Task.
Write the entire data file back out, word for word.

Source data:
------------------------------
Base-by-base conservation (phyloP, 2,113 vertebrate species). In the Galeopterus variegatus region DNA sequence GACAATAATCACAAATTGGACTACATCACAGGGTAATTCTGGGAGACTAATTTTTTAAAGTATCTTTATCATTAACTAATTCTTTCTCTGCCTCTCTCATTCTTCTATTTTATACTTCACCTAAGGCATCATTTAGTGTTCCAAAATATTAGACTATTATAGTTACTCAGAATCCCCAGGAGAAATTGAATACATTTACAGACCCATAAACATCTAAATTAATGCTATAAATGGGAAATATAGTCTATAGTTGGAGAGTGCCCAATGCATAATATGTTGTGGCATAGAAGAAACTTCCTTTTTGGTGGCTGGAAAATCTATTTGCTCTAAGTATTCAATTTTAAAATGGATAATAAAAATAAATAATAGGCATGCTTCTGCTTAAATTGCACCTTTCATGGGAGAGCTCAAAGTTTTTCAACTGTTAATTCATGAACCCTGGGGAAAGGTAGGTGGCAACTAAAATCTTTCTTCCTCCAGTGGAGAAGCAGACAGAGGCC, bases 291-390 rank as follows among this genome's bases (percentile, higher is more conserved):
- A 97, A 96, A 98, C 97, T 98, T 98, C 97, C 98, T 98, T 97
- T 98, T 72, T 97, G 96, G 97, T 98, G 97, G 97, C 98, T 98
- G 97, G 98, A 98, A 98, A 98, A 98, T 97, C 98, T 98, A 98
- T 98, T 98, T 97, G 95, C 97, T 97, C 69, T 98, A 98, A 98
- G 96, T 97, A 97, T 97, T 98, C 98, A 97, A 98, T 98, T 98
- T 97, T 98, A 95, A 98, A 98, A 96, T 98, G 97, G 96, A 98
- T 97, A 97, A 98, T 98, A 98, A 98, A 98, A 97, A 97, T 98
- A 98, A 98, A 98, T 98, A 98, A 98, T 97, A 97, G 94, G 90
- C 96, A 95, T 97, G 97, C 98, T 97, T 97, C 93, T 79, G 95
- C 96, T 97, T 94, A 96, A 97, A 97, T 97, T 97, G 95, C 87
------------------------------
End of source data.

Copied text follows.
Base-by-base conservation (phyloP, 2,113 vertebrate species). In the Galeopterus variegatus region DNA sequence GACAATAATCACAAATTGGACTACATCACAGGGTAATTCTGGGAGACTAATTTTTTAAAGTATCTTTATCATTAACTAATTCTTTCTCTGCCTCTCTCATTCTTCTATTTTATACTTCACCTAAGGCATCATTTAGTGTTCCAAAATATTAGACTATTATAGTTACTCAGAATCCCCAGGAGAAATTGAATACATTTACAGACCCATAAACATCTAAATTAATGCTATAAATGGGAAATATAGTCTATAGTTGGAGAGTGCCCAATGCATAATATGTTGTGGCATAGAAGAAACTTCCTTTTTGGTGGCTGGAAAATCTATTTGCTCTAAGTATTCAATTTTAAAATGGATAATAAAAATAAATAATAGGCATGCTTCTGCTTAAATTGCACCTTTCATGGGAGAGCTCAAAGTTTTTCAACTGTTAATTCATGAACCCTGGGGAAAGGTAGGTGGCAACTAAAATCTTTCTTCCTCCAGTGGAGAAGCAGACAGAGGCC, bases 291-390 rank as follows among this genome's bases (percentile, higher is more conserved):
- A 97, A 96, A 98, C 97, T 98, T 98, C 97, C 98, T 98, T 97
- T 98, T 72, T 97, G 96, G 97, T 98, G 97, G 97, C 98, T 98
- G 97, G 98, A 98, A 98, A 98, A 98, T 97, C 98, T 98, A 98
- T 98, T 98, T 97, G 95, C 97, T 97, C 69, T 98, A 98, A 98
- G 96, T 97, A 97, T 97, T 98, C 98, A 97, A 98, T 98, T 98
- T 97, T 98, A 95, A 98, A 98, A 96, T 98, G 97, G 96, A 98
- T 97, A 97, A 98, T 98, A 98, A 98, A 98, A 97, A 97, T 98
- A 98, A 98, A 98, T 98, A 98, A 98, T 97, A 97, G 94, G 90
- C 96, A 95, T 97, G 97, C 98, T 97, T 97, C 93, T 79, G 95
- C 96, T 97, T 94, A 96, A 97, A 97, T 97, T 97, G 95, C 87